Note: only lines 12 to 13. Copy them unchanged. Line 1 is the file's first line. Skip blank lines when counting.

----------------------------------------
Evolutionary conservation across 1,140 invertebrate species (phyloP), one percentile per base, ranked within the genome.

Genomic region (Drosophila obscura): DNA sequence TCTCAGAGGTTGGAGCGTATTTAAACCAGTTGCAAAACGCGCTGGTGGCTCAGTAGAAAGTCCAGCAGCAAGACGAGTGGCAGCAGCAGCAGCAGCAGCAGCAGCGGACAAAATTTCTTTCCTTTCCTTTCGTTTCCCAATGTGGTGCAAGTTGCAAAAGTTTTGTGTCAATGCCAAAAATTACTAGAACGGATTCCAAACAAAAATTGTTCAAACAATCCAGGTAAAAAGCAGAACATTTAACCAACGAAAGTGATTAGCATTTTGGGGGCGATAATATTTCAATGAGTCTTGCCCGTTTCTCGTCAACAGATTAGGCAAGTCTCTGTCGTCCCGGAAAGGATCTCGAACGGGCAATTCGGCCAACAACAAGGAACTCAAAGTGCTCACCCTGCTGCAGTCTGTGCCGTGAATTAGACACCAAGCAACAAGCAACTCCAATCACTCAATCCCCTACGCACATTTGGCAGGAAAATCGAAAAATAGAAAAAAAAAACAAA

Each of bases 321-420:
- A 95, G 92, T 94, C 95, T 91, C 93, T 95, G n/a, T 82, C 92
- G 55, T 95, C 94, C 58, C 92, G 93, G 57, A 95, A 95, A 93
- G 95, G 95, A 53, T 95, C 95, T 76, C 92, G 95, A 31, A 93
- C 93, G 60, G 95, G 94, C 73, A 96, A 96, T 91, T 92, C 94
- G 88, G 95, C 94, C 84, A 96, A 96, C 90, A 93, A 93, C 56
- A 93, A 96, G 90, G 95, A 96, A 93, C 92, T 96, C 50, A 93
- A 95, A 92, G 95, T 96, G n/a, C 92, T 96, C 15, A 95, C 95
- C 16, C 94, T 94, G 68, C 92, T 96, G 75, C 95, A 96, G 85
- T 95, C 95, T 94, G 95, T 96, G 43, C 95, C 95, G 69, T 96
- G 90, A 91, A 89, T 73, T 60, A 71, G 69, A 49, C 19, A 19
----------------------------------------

- T 95, C 95, T 94, G 95, T 96, G 43, C 95, C 95, G 69, T 96
- G 90, A 91, A 89, T 73, T 60, A 71, G 69, A 49, C 19, A 19